Healthy Fats and Weight Loss
Once upon a time, if you wanted to lose weight, you would cut out fatty foods. For decades, we indulged in low-fat yogurt, low-fat cookies, low-fat everything, thinking we’d solved our weight problems. The only trouble? We didn’t lose weight.
The Skinny on Healthy Fats
On the surface, avoiding fat makes sense – what else would make you fat, besides fat? But now that we’ve dug a little deeper into nutrition science, we see the error of our ways. It’s not fat itself that causes us to gain weight; it’s an excess of the wrong kinds of fat (and sugar – but that’s another article). Healthy fats, including monounsaturated fats (or MUFAs), and omega fatty acids, are a vital part of maintaining optimal health and weight. You should aim to get 25-30% of your daily calories from fats – but be sure to opt for the good-for-you fats as much as possible!
6 Healthy Fat-Filled Foods to Support Weight Loss
The following 6 foods contain wholesome fats that can promote a healthy metabolism and, as part of a weight loss program, help you reach your desired weight:
Ladies who lunch once avoided this rich, creamy fruit in salads, thinking the extra calories would mean extra pounds on the scale. However, the MUFAs found in avocado are a key component in the Mediterranean diet, known for its positive impact on cardiovascular health. Plus, avocados are full of protein, fiber, and an abundance of vitamins, minerals, and antioxidants! Also, they go great with pretty much any meal!
2. Olive Oil
Another source of MUFAs, olive oil is heart healthy and delicious. Most of the fats you eat should be unsaturated, and MUFAs are widely available. Research suggests that MUFAs can even help fight belly fat.
Rather than buying packaged salad dressings, create your own creamy dressings with olive oil, avocado, lemon juice, and a touch of salt.
This cold water fish is widely cited as the best dietary source of omega-3 fatty acids, likely because it’s more appetizing to the average eater than herring, mackerel, and sardines, also sources of omega-3s. Omega-3s are polyunsaturated fatty acids (PUFAs) that promote cardiovascular health and cognitive function. They’re vital to optimal health, and unfortunately, the typical western diet is sadly lacking in them – so make salmon a main course a few times a week!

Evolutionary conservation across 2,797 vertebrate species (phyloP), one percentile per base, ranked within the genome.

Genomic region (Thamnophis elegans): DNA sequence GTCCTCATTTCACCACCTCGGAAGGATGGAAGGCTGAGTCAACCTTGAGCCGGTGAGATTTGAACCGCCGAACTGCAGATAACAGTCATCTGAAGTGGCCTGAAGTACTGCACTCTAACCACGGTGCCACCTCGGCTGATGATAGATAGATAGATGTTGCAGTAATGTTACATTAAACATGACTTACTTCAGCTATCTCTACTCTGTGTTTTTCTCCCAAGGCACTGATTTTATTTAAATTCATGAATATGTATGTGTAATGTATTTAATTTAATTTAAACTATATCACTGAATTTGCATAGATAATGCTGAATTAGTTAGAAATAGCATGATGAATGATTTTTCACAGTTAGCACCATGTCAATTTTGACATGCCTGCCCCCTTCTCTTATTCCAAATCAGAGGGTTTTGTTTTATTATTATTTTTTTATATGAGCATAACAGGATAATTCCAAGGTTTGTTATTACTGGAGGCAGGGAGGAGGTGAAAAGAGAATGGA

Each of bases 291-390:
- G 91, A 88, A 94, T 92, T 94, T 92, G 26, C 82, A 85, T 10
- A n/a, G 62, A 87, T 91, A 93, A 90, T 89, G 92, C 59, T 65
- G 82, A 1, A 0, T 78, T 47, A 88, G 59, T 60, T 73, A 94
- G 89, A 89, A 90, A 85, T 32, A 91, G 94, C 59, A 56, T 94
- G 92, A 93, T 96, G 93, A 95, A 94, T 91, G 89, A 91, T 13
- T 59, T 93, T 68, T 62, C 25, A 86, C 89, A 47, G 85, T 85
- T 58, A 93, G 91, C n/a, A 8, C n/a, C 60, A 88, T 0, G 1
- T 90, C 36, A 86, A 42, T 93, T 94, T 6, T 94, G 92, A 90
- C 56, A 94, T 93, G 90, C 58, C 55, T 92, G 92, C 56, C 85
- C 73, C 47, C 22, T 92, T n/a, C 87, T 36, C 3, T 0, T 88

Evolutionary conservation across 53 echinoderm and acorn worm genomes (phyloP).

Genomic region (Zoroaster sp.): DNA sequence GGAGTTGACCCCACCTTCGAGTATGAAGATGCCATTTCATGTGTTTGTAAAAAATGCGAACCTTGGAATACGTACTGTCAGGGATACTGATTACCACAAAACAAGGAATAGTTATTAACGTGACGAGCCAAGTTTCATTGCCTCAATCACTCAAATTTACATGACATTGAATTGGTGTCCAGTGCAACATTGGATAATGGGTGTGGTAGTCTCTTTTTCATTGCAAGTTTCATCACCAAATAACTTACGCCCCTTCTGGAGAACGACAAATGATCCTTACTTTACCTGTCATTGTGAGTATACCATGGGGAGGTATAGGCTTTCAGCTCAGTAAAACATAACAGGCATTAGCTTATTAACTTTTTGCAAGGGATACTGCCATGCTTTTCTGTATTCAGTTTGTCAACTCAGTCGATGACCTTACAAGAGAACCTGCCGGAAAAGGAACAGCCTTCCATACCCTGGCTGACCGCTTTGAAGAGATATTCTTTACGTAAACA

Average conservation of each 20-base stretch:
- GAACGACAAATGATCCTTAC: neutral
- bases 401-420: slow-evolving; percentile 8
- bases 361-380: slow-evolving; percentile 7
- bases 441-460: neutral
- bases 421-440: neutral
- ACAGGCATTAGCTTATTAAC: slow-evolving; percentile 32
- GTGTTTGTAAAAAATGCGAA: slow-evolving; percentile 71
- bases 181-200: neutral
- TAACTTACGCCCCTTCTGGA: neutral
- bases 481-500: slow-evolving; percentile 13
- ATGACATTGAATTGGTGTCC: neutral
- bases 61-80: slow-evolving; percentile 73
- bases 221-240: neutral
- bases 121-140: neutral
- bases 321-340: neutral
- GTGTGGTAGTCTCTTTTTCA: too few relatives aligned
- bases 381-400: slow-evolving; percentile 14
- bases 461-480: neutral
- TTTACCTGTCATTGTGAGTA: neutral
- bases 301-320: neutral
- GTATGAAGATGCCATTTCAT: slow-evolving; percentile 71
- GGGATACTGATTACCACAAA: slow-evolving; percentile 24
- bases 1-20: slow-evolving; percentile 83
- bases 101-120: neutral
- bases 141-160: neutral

Another group of foods vilified by the fat-free movement, nuts are nutritional powerhouses that yes, contain fat, but healthy fat – MUFAs and PUFAs alike. Try walnuts for your fix of omega-6 fatty acids, another type of PUFA that helps promote the body’s natural healthy inflammatory processes. If you’re worried about consuming too many omega-6 fatty acids, make sure you’re complementing with omega-3s from salmon or a supplement. Omega-6s are indeed healthy – when they come from whole food rather than processed sources.
Surprised to see a saturated fat on this list? Saturated fat isn’t all bad – the key is moderation. You’ll be much better off with grass-fed organic butter than hydrogenated margarine, which offers plenty of trans fats, the worst fats out there when it comes to your health. As well, butter is much more stable than vegetable oils when heated, so it’s ideal for anything sautéed or roasted.
Flax, chia, and hemp seeds provide Vegetarians with a source of omega-3s, which is rare. Just be sure to prep them properly – flaxseeds need to be ground to access the omegas, and chia seeds need to be soaked for a few minutes.
Now that you’ve got the skinny on fat, how will you be switching up your diet to make sure you get more of the fats you need – MUFAs and PUFAs – and less of the ones you don’t?